HOW “NOT” TO BE A BOSTON FAN … GREAT DAY OF TWIN MIRACLE ENDINGS NOT FOR THE EARLYOUT BIRDS … plus … TEASER HINTS AT (HERE WE GO AGAIN!) MORE ALLEGED LAW BREAKING FROM OFFICIALS IN PITTSFIELD
By DAN VALENTI
PLANET VALENTI News and Commentary
(FORTRESS OF SOLITUDE, TUESDAY, OCT. 15, 2013) — Boston sports Sunday deserved the superlatives deliriously thrown its way by fans, media, and nation. First up at Gillette Stadium, Tom Brady and his depleted but stalwart B-men pulled off one of the most miraculous 4th quarter comebacks in New England Patriots history. Brady hit Kenbrell Thomkins on a 17-yard TD with five second left, beating the previously undefeated New Orleans Saints, 27-24.
It was not the greatest day in Boston sports history, but it ranks in the Top 10.
Brady is money.
The win, made all the more improbable with the Saints failures to run the clock out at the end following a stalled Patriots drive and a Brady interception, nicely set up Boston fans — and the Boston performance zeitgeist — for a more sustained trip into rabbit-hole doings later in the evening at Fenway Park.
There, one night after almost being no-hit by the Detroit Tigers in Game 1 of the ALCS series, the Boston Red Sox nearly went another six innings without a hit. Until their second hit of the series in the sixth inning, the Sox had gone a collective 1-for-45 at the plate. That’s a batting average of .022. Look up Hank Aguirre to get a handle on that type of historic futility.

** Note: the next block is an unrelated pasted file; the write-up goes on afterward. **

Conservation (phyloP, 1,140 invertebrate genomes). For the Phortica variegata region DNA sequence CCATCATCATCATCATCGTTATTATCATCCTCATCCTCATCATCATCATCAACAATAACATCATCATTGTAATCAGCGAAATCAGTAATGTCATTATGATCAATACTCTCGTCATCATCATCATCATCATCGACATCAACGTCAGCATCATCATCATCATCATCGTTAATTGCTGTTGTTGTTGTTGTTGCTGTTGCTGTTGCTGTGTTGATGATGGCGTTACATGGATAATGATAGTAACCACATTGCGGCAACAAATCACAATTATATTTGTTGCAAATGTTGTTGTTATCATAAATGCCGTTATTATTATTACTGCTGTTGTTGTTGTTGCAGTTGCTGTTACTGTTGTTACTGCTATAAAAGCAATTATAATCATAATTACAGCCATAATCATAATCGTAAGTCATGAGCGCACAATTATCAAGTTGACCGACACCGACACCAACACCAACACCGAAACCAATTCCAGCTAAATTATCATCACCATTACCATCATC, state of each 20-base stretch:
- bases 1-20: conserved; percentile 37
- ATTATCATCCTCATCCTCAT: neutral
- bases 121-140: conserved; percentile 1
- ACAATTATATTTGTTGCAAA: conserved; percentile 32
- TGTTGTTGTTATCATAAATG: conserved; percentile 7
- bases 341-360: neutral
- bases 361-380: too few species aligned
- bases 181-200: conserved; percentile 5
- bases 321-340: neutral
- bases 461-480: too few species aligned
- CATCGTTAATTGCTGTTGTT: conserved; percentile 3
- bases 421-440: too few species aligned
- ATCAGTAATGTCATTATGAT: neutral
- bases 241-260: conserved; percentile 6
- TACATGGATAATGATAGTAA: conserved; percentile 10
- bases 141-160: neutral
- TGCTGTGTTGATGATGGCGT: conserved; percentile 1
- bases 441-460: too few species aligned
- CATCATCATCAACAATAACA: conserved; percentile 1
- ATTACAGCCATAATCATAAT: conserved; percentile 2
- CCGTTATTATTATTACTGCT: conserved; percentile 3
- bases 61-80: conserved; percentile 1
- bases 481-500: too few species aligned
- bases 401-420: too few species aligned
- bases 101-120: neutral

The Red sox scratched a run in the sixth and went into the bottom of the eighth trailing 5-1. Jim Leyland, the Tigers manager, began over-managing. He pulled his near-flawless starter, went to the bullpen, and next thing you know, the Red Sox had loaded the bases with two out, with David Ortiz at the plate.
Was there ever anything more certain? Ortiz launched the first pitch of Joaquin Benoit into the Boston bullpen, and with one textbook swing of the bat, tied the game 5-5. The umpires might just as well have called the game then and there, because it was ovah — the fans knew it, the Red Sox knew it, and the Tigers knew it. Nonetheless, the umps insisted on the formality of the winning run. It came when Jarrod Saltalamacchia drove in Johnny Gomes with a single to left.
Salt and Papi.
Papi is money.
Many fans missed the big finishes. At Foxboro, the early birds began to file out with Brady’s interception just before the two-minute mark. It looked like a killer. In the nightcap at Fenway, how many of them also turned off the TV after the Tigers sixth inning, when they went ahead, 5-0?
Here’s an interesting reflection from Charles Trzcinka, a Pittsfield native and now the James and Virginia Cozad professor of finance at the prestigious (Forbes Top 20) Kelley Business School at Indiana University in Bloomington. THE PLANET first met Chuck when he sat in front of us in Paul Perachi‘s ninth grade algebra class at St. Joseph High School, 1965-66 school year. Chuck and THE PLANET shared lunch yesterday, talking mostly about economics, finance, the looming government default, philosophy and other sundry topics, during the course of which he mentioned his woulda-coulda-shoulda Sunday yeasterday in Foxboro, Mass. That destination should give many of you an idea of where this is heading.
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HOW NOT TO BE A BOSTON FAN
By CHARLES TRZCINKA
Special to PLANET VALENTI Sports
I thought Boston fans would appreciate and perhaps learn from my experience at missing the events that made up one of the most important days in Boston sports history.